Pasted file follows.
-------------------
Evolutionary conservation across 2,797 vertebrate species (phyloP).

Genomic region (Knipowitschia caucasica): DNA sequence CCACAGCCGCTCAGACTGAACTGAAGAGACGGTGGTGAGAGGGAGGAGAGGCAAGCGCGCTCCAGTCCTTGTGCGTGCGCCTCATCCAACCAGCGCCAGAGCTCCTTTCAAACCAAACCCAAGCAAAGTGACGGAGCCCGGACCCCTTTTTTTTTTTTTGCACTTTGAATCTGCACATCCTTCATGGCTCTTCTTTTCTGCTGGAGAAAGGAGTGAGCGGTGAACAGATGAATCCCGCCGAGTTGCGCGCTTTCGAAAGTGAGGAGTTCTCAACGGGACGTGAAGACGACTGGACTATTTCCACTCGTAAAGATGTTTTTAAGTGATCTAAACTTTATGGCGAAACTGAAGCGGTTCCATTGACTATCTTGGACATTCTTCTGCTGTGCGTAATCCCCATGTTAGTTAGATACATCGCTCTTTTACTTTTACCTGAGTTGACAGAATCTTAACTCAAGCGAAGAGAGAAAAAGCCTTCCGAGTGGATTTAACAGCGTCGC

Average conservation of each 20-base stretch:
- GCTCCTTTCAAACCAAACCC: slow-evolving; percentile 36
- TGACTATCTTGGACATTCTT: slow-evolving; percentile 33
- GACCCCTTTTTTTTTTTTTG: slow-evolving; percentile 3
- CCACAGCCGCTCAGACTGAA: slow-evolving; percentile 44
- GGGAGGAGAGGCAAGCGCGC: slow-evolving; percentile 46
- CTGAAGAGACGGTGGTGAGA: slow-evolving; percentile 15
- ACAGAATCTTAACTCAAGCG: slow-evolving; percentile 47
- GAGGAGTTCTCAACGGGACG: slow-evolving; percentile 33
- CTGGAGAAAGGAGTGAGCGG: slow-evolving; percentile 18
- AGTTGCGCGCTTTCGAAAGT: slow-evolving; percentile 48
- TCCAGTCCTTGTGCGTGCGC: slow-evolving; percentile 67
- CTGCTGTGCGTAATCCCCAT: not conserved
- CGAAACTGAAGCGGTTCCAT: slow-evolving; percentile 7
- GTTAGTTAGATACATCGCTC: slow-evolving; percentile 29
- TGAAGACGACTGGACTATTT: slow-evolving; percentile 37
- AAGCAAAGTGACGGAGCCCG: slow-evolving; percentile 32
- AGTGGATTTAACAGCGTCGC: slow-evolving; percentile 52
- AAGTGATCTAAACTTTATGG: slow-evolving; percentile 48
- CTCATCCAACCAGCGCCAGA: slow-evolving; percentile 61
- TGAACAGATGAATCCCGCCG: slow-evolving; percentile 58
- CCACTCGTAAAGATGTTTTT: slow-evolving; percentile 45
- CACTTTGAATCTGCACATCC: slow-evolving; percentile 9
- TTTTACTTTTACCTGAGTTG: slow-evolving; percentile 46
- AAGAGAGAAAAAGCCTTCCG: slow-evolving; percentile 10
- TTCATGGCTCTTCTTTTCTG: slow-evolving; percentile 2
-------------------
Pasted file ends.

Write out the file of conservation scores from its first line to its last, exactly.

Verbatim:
Evolutionary conservation across 2,797 vertebrate species (phyloP).

Genomic region (Knipowitschia caucasica): DNA sequence CCACAGCCGCTCAGACTGAACTGAAGAGACGGTGGTGAGAGGGAGGAGAGGCAAGCGCGCTCCAGTCCTTGTGCGTGCGCCTCATCCAACCAGCGCCAGAGCTCCTTTCAAACCAAACCCAAGCAAAGTGACGGAGCCCGGACCCCTTTTTTTTTTTTTGCACTTTGAATCTGCACATCCTTCATGGCTCTTCTTTTCTGCTGGAGAAAGGAGTGAGCGGTGAACAGATGAATCCCGCCGAGTTGCGCGCTTTCGAAAGTGAGGAGTTCTCAACGGGACGTGAAGACGACTGGACTATTTCCACTCGTAAAGATGTTTTTAAGTGATCTAAACTTTATGGCGAAACTGAAGCGGTTCCATTGACTATCTTGGACATTCTTCTGCTGTGCGTAATCCCCATGTTAGTTAGATACATCGCTCTTTTACTTTTACCTGAGTTGACAGAATCTTAACTCAAGCGAAGAGAGAAAAAGCCTTCCGAGTGGATTTAACAGCGTCGC

Average conservation of each 20-base stretch:
- GCTCCTTTCAAACCAAACCC: slow-evolving; percentile 36
- TGACTATCTTGGACATTCTT: slow-evolving; percentile 33
- GACCCCTTTTTTTTTTTTTG: slow-evolving; percentile 3
- CCACAGCCGCTCAGACTGAA: slow-evolving; percentile 44
- GGGAGGAGAGGCAAGCGCGC: slow-evolving; percentile 46
- CTGAAGAGACGGTGGTGAGA: slow-evolving; percentile 15
- ACAGAATCTTAACTCAAGCG: slow-evolving; percentile 47
- GAGGAGTTCTCAACGGGACG: slow-evolving; percentile 33
- CTGGAGAAAGGAGTGAGCGG: slow-evolving; percentile 18
- AGTTGCGCGCTTTCGAAAGT: slow-evolving; percentile 48
- TCCAGTCCTTGTGCGTGCGC: slow-evolving; percentile 67
- CTGCTGTGCGTAATCCCCAT: not conserved
- CGAAACTGAAGCGGTTCCAT: slow-evolving; percentile 7
- GTTAGTTAGATACATCGCTC: slow-evolving; percentile 29
- TGAAGACGACTGGACTATTT: slow-evolving; percentile 37
- AAGCAAAGTGACGGAGCCCG: slow-evolving; percentile 32
- AGTGGATTTAACAGCGTCGC: slow-evolving; percentile 52
- AAGTGATCTAAACTTTATGG: slow-evolving; percentile 48
- CTCATCCAACCAGCGCCAGA: slow-evolving; percentile 61
- TGAACAGATGAATCCCGCCG: slow-evolving; percentile 58
- CCACTCGTAAAGATGTTTTT: slow-evolving; percentile 45
- CACTTTGAATCTGCACATCC: slow-evolving; percentile 9
- TTTTACTTTTACCTGAGTTG: slow-evolving; percentile 46
- AAGAGAGAAAAAGCCTTCCG: slow-evolving; percentile 10
- TTCATGGCTCTTCTTTTCTG: slow-evolving; percentile 2